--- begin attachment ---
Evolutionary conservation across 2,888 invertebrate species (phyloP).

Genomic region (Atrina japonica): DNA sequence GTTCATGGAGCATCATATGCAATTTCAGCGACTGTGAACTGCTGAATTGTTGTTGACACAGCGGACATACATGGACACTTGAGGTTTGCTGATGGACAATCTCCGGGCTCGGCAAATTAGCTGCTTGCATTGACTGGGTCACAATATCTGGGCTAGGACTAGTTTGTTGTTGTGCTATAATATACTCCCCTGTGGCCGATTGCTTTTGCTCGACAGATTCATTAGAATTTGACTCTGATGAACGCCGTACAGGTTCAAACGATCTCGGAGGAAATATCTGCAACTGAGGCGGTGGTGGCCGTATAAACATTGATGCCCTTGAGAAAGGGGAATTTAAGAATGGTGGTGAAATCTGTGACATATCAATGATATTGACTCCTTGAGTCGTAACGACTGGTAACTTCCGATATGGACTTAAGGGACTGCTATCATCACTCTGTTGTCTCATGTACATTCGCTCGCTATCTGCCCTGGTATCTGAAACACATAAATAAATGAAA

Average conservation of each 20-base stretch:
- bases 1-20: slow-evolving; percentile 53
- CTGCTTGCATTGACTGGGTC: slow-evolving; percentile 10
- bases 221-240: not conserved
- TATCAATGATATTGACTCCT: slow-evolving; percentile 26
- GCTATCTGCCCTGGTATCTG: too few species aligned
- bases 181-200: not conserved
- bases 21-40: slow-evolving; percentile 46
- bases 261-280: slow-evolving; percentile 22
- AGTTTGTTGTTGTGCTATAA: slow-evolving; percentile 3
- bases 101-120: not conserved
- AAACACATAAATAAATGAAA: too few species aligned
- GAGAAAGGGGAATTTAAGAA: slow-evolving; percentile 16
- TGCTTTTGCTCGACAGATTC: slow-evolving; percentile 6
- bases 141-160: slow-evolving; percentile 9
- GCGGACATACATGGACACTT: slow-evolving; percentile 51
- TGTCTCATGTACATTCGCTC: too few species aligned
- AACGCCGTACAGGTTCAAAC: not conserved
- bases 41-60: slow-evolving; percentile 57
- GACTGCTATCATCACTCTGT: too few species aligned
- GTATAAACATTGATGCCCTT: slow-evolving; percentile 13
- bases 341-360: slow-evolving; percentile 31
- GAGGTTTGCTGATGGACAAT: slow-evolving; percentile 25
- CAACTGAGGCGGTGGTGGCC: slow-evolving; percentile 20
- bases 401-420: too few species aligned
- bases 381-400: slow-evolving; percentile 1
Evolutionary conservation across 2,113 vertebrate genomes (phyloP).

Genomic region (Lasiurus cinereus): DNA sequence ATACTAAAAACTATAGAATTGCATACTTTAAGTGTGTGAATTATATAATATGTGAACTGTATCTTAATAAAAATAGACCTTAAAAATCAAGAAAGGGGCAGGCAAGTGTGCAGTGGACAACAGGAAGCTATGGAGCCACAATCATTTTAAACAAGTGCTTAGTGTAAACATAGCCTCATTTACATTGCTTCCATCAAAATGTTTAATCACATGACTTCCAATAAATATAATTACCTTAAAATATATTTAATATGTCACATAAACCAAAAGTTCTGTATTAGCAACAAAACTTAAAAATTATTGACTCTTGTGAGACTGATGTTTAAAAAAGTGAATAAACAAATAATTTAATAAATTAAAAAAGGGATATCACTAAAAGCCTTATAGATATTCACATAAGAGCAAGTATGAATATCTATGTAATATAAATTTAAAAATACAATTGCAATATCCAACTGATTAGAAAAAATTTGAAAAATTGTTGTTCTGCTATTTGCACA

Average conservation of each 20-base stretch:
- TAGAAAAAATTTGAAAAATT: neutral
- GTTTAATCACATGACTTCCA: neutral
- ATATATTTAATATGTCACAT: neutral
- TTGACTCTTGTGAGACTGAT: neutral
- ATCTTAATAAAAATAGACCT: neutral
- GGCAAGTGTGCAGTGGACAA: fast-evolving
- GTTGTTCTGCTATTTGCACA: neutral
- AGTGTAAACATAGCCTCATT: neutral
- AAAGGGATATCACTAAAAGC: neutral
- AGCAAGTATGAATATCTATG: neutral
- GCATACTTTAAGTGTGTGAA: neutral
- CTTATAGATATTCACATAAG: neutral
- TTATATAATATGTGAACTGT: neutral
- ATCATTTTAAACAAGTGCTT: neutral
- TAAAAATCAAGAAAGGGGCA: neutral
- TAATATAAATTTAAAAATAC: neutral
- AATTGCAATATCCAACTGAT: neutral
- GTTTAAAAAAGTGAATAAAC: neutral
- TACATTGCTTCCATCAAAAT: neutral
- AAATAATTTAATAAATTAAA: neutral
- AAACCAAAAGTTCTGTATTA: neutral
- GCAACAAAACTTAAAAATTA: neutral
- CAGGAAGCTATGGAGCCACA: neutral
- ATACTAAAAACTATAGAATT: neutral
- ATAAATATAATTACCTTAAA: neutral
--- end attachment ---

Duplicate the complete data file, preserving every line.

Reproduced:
Evolutionary conservation across 2,888 invertebrate species (phyloP).

Genomic region (Atrina japonica): DNA sequence GTTCATGGAGCATCATATGCAATTTCAGCGACTGTGAACTGCTGAATTGTTGTTGACACAGCGGACATACATGGACACTTGAGGTTTGCTGATGGACAATCTCCGGGCTCGGCAAATTAGCTGCTTGCATTGACTGGGTCACAATATCTGGGCTAGGACTAGTTTGTTGTTGTGCTATAATATACTCCCCTGTGGCCGATTGCTTTTGCTCGACAGATTCATTAGAATTTGACTCTGATGAACGCCGTACAGGTTCAAACGATCTCGGAGGAAATATCTGCAACTGAGGCGGTGGTGGCCGTATAAACATTGATGCCCTTGAGAAAGGGGAATTTAAGAATGGTGGTGAAATCTGTGACATATCAATGATATTGACTCCTTGAGTCGTAACGACTGGTAACTTCCGATATGGACTTAAGGGACTGCTATCATCACTCTGTTGTCTCATGTACATTCGCTCGCTATCTGCCCTGGTATCTGAAACACATAAATAAATGAAA

Average conservation of each 20-base stretch:
- bases 1-20: slow-evolving; percentile 53
- CTGCTTGCATTGACTGGGTC: slow-evolving; percentile 10
- bases 221-240: not conserved
- TATCAATGATATTGACTCCT: slow-evolving; percentile 26
- GCTATCTGCCCTGGTATCTG: too few species aligned
- bases 181-200: not conserved
- bases 21-40: slow-evolving; percentile 46
- bases 261-280: slow-evolving; percentile 22
- AGTTTGTTGTTGTGCTATAA: slow-evolving; percentile 3
- bases 101-120: not conserved
- AAACACATAAATAAATGAAA: too few species aligned
- GAGAAAGGGGAATTTAAGAA: slow-evolving; percentile 16
- TGCTTTTGCTCGACAGATTC: slow-evolving; percentile 6
- bases 141-160: slow-evolving; percentile 9
- GCGGACATACATGGACACTT: slow-evolving; percentile 51
- TGTCTCATGTACATTCGCTC: too few species aligned
- AACGCCGTACAGGTTCAAAC: not conserved
- bases 41-60: slow-evolving; percentile 57
- GACTGCTATCATCACTCTGT: too few species aligned
- GTATAAACATTGATGCCCTT: slow-evolving; percentile 13
- bases 341-360: slow-evolving; percentile 31
- GAGGTTTGCTGATGGACAAT: slow-evolving; percentile 25
- CAACTGAGGCGGTGGTGGCC: slow-evolving; percentile 20
- bases 401-420: too few species aligned
- bases 381-400: slow-evolving; percentile 1
Evolutionary conservation across 2,113 vertebrate genomes (phyloP).

Genomic region (Lasiurus cinereus): DNA sequence ATACTAAAAACTATAGAATTGCATACTTTAAGTGTGTGAATTATATAATATGTGAACTGTATCTTAATAAAAATAGACCTTAAAAATCAAGAAAGGGGCAGGCAAGTGTGCAGTGGACAACAGGAAGCTATGGAGCCACAATCATTTTAAACAAGTGCTTAGTGTAAACATAGCCTCATTTACATTGCTTCCATCAAAATGTTTAATCACATGACTTCCAATAAATATAATTACCTTAAAATATATTTAATATGTCACATAAACCAAAAGTTCTGTATTAGCAACAAAACTTAAAAATTATTGACTCTTGTGAGACTGATGTTTAAAAAAGTGAATAAACAAATAATTTAATAAATTAAAAAAGGGATATCACTAAAAGCCTTATAGATATTCACATAAGAGCAAGTATGAATATCTATGTAATATAAATTTAAAAATACAATTGCAATATCCAACTGATTAGAAAAAATTTGAAAAATTGTTGTTCTGCTATTTGCACA

Average conservation of each 20-base stretch:
- TAGAAAAAATTTGAAAAATT: neutral
- GTTTAATCACATGACTTCCA: neutral
- ATATATTTAATATGTCACAT: neutral
- TTGACTCTTGTGAGACTGAT: neutral
- ATCTTAATAAAAATAGACCT: neutral
- GGCAAGTGTGCAGTGGACAA: fast-evolving
- GTTGTTCTGCTATTTGCACA: neutral
- AGTGTAAACATAGCCTCATT: neutral
- AAAGGGATATCACTAAAAGC: neutral
- AGCAAGTATGAATATCTATG: neutral
- GCATACTTTAAGTGTGTGAA: neutral
- CTTATAGATATTCACATAAG: neutral
- TTATATAATATGTGAACTGT: neutral
- ATCATTTTAAACAAGTGCTT: neutral
- TAAAAATCAAGAAAGGGGCA: neutral
- TAATATAAATTTAAAAATAC: neutral
- AATTGCAATATCCAACTGAT: neutral
- GTTTAAAAAAGTGAATAAAC: neutral
- TACATTGCTTCCATCAAAAT: neutral
- AAATAATTTAATAAATTAAA: neutral
- AAACCAAAAGTTCTGTATTA: neutral
- GCAACAAAACTTAAAAATTA: neutral
- CAGGAAGCTATGGAGCCACA: neutral
- ATACTAAAAACTATAGAATT: neutral
- ATAAATATAATTACCTTAAA: neutral